Microbial ancient DNA has been found in permafrost samples collected from several-hundred-thousand-year-old ice found at the bottom 20-meter layer of a 308-meter-deep glacier in Tibet, and in amber samples dating several hundred thousand years. The gut microbiome of ancient humans and animals was investigated in DNA samples extracted from coprolites (fossils of animal excrements) or paleofaeces (faeces from ancient species that were preserved by the specific environmental conditions where they remained). In particular, ancient microbial DNA was recovered from different archeological sources including the Rio Zape burial site in Mexico with samples dating 1400 years before present and the gut of “Ötzi the Iceman”, the 5000 year-old mummy (the oldest human mummy ever found) discovered in the Tyrolean Alps in 1991. The microbiome recovered from Rio Zape coprolites resembled in great part that of African rural populations with smaller resemblance to the primate non-human. Ötzi’s microbiome was similar to that of the primate gut. These results contrast the lifestyles and dietary habits of ancient and present day societies. Nowadays we live in a more cosmopolitan world with access to processed foods and antibiotics, which accounts for major differences in the microbiome as compared to rural and ancient communities. Whereas the use of antibiotics protects humans from diseases that were untreatable in the past, these remedies are not pathogen-specific and their use results in the loss of bacterial species that may have beneficial effects to the host. Evidence of the diet effect is suggested by the presence of the species Treponema in the 1400 year-old Rio Zape samples as well as in present day rural African samples, as opposed to cosmopolitan microbiomes. Treponema species (cousins with the syphilis-causing microbe) are believed to help the in the digestion of fibrous foods and therefore a shift towards processed diets results in a less appealing environment for such microbes in the modern society’s gut. On the contrary, the loss of microbial diversity due to consumption of processed food or the exposure of antibiotics may result in the increase of autoimmune disorders, such as inflammatory bowel disease or rheumatoid arthritis, as seen in recent studies.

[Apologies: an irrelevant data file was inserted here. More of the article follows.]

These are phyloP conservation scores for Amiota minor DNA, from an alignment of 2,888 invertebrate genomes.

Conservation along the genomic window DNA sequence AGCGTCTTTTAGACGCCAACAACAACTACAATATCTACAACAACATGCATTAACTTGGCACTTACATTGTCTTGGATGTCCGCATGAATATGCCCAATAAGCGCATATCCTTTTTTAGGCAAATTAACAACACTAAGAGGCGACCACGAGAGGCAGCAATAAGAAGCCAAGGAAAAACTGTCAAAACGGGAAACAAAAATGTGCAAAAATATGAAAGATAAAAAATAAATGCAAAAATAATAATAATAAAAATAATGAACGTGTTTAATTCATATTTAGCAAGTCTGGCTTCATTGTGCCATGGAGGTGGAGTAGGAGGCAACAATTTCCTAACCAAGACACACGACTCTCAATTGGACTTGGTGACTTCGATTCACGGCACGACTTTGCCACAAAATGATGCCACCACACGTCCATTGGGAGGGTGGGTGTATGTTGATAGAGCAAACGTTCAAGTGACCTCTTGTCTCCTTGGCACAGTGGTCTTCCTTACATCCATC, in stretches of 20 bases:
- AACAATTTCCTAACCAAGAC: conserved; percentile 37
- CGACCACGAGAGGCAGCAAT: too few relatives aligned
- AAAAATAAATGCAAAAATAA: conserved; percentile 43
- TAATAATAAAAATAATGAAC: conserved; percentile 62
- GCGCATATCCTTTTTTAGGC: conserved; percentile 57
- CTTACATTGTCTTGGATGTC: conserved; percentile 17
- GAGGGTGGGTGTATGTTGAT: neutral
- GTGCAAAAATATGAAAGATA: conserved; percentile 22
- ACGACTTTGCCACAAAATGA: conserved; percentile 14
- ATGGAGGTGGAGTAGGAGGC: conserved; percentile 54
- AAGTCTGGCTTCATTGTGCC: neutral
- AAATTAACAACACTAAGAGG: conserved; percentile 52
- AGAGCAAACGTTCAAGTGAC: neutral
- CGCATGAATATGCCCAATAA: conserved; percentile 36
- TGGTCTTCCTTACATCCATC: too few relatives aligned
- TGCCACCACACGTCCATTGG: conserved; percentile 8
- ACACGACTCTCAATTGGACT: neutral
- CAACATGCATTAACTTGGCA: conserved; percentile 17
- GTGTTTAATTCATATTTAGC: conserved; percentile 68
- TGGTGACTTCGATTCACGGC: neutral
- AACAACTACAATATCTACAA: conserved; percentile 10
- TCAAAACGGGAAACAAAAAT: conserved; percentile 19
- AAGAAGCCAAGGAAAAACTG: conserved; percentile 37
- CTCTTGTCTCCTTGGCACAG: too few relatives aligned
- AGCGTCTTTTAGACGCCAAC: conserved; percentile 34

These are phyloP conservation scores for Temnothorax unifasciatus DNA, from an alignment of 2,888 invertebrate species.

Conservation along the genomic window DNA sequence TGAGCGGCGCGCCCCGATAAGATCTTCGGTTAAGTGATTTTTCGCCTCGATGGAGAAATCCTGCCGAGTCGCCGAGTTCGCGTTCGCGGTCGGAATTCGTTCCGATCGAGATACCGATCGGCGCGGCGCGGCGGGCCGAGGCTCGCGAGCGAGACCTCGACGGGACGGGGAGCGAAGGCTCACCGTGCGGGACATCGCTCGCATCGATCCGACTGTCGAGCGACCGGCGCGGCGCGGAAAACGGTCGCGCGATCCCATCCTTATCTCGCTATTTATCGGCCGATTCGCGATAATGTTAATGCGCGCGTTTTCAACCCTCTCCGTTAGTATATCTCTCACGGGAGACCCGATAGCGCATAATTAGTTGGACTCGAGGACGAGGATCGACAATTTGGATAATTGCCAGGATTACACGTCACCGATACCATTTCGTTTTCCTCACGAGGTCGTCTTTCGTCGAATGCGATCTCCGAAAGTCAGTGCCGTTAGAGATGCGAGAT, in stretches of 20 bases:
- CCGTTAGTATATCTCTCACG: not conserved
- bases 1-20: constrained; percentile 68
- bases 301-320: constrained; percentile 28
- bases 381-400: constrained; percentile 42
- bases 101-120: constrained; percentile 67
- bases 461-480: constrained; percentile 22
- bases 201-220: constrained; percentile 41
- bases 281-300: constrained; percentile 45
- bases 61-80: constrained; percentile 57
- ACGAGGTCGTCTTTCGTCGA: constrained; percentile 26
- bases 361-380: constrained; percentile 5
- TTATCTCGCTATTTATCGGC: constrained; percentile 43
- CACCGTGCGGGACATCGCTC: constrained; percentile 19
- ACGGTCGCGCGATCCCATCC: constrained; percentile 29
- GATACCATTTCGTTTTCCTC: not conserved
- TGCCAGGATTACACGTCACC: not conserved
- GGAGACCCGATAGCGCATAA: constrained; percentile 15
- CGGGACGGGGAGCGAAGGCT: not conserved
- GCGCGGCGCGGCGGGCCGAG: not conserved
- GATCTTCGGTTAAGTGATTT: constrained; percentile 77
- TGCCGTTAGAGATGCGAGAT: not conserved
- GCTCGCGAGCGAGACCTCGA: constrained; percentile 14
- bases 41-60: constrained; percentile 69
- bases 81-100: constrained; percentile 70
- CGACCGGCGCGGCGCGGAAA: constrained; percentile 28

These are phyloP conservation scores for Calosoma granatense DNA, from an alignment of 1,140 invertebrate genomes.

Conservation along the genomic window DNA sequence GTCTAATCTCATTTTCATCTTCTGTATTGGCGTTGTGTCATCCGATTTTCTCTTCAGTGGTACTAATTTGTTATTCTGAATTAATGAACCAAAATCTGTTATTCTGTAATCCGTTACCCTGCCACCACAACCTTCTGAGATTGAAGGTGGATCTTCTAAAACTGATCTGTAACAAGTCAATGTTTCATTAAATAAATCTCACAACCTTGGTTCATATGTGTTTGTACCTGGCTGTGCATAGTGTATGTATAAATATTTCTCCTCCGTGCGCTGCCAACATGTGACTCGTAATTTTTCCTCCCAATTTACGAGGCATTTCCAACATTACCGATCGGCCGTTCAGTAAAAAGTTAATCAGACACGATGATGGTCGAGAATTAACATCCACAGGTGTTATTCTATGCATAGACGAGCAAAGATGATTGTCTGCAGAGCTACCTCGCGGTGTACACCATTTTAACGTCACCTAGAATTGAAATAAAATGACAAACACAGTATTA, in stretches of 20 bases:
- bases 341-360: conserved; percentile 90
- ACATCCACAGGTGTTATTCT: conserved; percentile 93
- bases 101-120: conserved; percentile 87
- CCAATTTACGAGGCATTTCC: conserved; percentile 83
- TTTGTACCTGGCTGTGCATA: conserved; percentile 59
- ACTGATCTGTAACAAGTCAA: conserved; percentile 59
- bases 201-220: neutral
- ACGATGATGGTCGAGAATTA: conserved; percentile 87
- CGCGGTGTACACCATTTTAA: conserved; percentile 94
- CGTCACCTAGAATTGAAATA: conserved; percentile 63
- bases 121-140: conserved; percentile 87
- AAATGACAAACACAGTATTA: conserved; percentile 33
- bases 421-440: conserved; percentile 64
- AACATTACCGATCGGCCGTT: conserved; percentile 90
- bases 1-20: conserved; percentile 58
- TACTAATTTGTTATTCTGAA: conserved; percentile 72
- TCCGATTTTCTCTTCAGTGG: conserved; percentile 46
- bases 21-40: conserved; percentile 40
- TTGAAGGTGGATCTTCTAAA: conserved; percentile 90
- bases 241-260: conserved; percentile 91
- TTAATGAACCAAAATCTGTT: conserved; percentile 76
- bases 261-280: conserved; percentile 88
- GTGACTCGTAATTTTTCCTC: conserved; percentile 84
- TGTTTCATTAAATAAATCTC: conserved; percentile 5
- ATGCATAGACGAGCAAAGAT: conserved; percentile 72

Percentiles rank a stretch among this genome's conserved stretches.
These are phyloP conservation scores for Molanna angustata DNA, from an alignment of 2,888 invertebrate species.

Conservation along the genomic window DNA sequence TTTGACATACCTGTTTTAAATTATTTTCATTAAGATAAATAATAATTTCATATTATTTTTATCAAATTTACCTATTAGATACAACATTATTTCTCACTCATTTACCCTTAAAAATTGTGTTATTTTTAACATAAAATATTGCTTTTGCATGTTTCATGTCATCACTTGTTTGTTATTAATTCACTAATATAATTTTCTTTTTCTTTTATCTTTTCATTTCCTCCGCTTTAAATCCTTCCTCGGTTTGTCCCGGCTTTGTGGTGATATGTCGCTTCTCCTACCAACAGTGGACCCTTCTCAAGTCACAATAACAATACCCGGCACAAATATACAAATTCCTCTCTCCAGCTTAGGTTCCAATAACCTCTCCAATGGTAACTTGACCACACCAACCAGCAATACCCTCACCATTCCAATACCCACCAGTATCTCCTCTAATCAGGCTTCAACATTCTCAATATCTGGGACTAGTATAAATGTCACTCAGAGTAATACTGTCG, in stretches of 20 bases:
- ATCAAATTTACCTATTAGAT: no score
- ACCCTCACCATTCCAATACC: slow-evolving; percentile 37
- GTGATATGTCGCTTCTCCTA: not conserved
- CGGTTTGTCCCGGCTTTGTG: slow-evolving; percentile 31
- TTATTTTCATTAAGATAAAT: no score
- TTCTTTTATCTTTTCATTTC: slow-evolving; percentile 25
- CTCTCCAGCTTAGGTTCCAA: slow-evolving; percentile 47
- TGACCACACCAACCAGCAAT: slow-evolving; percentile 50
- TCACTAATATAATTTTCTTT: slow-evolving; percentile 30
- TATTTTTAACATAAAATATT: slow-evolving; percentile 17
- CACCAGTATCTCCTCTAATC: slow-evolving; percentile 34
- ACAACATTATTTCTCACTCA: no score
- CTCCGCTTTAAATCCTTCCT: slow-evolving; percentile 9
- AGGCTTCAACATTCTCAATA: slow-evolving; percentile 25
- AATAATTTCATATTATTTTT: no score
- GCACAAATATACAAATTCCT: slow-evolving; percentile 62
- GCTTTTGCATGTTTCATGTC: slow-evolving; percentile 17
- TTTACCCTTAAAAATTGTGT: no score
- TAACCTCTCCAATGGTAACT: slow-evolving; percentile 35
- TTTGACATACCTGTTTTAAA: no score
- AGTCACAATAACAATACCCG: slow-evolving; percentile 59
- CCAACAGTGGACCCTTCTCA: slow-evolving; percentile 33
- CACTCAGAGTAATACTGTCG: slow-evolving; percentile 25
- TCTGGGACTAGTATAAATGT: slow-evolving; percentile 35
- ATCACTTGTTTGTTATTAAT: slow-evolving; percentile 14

Thus, it appears that the gut microbiome evolved with technological advances and changes in lifestyles which brought significant benefits to our health, but scientists are starting to realize that the maintenance of a diverse gut’s microbial ecology is important as well. The consumption of natural diets in combination with prebiotics and probiotics may help maintain a healthy microbiome.